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A Grammar of Septuagint Greek 

Conybeare, Frederick Cornwallis (1856-1924) 

Grand Rapids, IVII: Christian Classics Ethereal Library 

Ginn &Co., 1905 

Jessica Hood, Multnomah College 

Public Domain 


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Jessica Hood (Digitizer) 

All; Reference; 

A Grammar of Septuagint Greek 

Table of Contents 

About This Book p. ii 

Title Page p. 1 

Preface p. 2 

Introduction p. 4 

Abbreviations p. 18 

Grammar p. 20 

Accidence p. 21 

Nouns p. 21 

Verbs p. 26 

Syntax p. 41 

Construction of the Sentence p. 41 

The Article p. 42 

Gender p. 43 

Number p. 44 

Case p. 44 

Adjectives p. 50 

Pronouns p. 52 

Verbs p. 55 

Prepositions p. 65 

Conjunctions p. 72 

Indexes p. 80 

Greek Words and Phrases p. 80 

A Grammar of Septuagint Greek 

A Grammar of Septuagint Greek 

Grammar of Septuagint Greek 

F. C. Conybeare and St. George Stock 
Ginn and Company, Boston. 1905 

Digitized by Jessica Hood 

E-text placed into the public domain Summer 2004 

Courtesy of Multnomah Bible College, Portland, Oregon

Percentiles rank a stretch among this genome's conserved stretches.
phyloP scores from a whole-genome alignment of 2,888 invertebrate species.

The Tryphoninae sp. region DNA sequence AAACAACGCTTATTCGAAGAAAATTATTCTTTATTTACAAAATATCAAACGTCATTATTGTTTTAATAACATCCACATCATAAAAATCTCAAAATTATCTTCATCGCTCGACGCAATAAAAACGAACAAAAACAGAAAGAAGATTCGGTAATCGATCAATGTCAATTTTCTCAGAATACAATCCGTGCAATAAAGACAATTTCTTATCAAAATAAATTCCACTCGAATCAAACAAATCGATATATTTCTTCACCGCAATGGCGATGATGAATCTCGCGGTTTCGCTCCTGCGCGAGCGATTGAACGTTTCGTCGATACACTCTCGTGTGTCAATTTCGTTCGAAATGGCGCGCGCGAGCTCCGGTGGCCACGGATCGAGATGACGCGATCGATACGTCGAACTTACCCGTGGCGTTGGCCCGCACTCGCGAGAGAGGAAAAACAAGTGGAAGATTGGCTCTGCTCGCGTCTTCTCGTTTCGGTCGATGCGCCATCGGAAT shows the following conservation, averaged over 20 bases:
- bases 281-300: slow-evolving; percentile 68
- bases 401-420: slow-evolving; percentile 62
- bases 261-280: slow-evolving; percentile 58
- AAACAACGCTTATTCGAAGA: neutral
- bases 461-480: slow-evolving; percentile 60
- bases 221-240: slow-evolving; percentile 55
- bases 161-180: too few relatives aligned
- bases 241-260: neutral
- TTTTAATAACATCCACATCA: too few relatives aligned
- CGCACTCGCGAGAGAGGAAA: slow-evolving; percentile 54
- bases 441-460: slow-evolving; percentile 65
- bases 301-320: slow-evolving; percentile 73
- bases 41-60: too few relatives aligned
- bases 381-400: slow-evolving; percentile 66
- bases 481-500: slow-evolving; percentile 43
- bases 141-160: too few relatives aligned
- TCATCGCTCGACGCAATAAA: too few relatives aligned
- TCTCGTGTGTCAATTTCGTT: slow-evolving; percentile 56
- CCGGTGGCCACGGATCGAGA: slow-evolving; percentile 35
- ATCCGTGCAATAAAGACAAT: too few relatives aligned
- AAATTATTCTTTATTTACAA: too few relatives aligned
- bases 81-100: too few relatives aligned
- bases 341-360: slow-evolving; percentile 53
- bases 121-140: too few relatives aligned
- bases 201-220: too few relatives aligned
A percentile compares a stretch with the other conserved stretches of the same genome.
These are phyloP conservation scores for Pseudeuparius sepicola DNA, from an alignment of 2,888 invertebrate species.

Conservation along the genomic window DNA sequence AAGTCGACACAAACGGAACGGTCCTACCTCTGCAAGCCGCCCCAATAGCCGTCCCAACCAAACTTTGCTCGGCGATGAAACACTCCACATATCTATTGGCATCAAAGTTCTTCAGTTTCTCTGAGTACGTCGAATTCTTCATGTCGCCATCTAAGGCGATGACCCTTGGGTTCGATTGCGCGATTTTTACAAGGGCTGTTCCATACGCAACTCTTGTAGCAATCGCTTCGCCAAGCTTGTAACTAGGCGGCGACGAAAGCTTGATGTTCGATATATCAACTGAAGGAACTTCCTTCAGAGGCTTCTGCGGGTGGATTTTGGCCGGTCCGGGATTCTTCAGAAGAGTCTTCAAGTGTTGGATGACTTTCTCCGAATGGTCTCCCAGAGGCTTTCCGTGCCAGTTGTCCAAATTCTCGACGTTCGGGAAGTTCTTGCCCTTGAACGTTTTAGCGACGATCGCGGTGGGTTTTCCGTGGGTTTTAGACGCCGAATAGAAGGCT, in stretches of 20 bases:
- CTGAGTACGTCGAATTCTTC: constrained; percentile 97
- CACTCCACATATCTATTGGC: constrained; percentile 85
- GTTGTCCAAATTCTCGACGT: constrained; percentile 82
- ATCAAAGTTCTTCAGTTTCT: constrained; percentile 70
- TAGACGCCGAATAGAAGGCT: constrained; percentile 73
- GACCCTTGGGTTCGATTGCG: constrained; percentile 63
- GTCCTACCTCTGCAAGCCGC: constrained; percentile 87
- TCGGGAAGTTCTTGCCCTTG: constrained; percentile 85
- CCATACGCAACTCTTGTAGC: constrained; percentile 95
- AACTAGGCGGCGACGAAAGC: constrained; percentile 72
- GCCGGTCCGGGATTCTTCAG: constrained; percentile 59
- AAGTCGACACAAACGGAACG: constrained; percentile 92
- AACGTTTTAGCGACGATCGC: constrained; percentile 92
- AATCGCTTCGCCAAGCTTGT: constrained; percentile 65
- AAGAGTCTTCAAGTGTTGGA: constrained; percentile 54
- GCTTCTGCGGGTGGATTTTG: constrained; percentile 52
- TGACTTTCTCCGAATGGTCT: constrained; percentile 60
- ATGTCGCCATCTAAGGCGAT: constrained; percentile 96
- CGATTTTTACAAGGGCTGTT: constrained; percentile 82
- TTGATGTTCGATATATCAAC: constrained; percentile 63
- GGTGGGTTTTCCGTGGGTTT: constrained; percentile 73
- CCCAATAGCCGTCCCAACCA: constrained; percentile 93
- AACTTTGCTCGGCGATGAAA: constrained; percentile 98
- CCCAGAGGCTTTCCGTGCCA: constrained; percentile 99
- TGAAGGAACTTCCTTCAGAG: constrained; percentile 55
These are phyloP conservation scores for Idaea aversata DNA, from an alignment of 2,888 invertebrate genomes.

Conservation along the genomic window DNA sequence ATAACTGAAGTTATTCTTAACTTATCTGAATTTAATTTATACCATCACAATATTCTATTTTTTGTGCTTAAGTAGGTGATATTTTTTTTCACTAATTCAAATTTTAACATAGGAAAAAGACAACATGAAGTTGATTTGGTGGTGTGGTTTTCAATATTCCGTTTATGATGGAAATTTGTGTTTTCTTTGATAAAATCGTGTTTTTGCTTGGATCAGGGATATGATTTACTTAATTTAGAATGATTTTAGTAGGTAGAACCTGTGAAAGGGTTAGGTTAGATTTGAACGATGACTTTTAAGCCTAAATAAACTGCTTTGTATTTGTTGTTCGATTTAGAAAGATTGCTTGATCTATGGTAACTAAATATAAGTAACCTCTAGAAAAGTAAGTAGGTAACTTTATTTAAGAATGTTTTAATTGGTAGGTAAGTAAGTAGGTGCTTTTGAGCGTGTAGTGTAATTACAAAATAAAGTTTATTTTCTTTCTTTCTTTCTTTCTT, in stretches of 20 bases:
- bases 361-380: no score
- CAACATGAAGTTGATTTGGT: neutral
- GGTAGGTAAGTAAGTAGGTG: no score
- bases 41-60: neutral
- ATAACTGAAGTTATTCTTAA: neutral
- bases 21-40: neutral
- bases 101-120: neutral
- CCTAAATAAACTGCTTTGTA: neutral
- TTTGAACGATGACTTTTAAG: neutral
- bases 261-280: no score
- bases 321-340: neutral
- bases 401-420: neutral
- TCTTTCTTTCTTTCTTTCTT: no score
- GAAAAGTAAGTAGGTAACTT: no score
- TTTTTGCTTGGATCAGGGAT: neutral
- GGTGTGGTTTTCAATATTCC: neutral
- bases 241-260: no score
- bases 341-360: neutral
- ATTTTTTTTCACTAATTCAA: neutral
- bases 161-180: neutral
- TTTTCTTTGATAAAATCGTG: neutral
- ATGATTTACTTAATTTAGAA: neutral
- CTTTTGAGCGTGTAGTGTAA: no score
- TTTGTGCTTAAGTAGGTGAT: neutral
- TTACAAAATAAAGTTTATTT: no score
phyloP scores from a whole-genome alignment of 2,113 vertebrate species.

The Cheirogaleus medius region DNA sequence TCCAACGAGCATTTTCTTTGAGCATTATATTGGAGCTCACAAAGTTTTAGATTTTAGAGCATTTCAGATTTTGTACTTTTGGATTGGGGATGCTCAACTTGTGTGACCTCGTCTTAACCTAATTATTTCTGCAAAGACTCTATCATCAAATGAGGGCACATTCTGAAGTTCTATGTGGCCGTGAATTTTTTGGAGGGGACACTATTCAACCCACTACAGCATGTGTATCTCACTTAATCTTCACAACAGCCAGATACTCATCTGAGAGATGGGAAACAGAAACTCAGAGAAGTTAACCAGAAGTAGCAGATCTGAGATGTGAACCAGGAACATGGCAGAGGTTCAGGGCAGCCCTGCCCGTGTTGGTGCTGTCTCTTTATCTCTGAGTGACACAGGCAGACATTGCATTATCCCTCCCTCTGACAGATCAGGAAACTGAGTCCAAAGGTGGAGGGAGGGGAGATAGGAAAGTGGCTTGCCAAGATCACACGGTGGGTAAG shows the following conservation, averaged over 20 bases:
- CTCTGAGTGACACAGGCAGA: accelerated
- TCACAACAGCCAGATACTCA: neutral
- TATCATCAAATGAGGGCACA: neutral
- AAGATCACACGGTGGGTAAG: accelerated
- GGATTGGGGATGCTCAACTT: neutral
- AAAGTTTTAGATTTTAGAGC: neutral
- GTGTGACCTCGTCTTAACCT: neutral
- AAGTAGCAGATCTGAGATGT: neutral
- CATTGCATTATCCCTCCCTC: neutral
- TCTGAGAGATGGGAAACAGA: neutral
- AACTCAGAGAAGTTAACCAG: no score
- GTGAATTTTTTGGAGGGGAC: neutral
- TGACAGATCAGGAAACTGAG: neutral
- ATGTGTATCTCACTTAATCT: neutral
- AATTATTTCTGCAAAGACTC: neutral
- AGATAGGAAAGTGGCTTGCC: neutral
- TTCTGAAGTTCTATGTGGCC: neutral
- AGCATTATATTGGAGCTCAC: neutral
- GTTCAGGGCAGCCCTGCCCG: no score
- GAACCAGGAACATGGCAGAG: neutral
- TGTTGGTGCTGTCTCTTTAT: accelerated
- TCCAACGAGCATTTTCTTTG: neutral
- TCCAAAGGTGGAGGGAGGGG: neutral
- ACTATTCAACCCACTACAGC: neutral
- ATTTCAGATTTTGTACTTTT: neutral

A Grammar of Septuagint Greek 


IN dealing with the Septuagint in and for itself we feel that we are in a humble way acting as 
pioneers. For hitherto the Septuagint has been regarded only as an aid to the understanding of the 
Hebrew. We have reversed that procedure and have regarded the Hebrew only as an aid to the 
understanding of the Septuagint. This would be in a strict sense preposterous, were it not for the 
admitted fact that the Greek translation of the Old Testament has occasionally preserved traces of 
readings which are manifestly superior to those of the Massoretic text. That text, it should be 
remembered, was constituted centuries after the Septuagint was already in vogue in the 
Greek- speaking portion of the Jewish and Christian world. 

For permission to use Dr. Swete's text we beg to offer our respectful thanks to the Syndics of 
the Cambridge Pitt Press and to Dr. Swete himself. To our own university also we owe a debt of 
gratitude. The Concordance to the Septuagint, edited by Dr. Hatch and Dr. Redpath, is a magnificent 
work worthy of a university press. Without this aid it would be impossible to speak, with the 
precision demanded by modern scholarship, about the usage of words in the Septuagint. It is greatly 
to be regretted that the list of con tributors to this work should somehow have got lost owing to the 
lamented death of Dr. Edwin Hatch. The labour of many good men, such as the Rev. W. H. Seddon, 
now Vicarof Painswick, and the Rev. Osmond Archer, to name two who happen to fall under our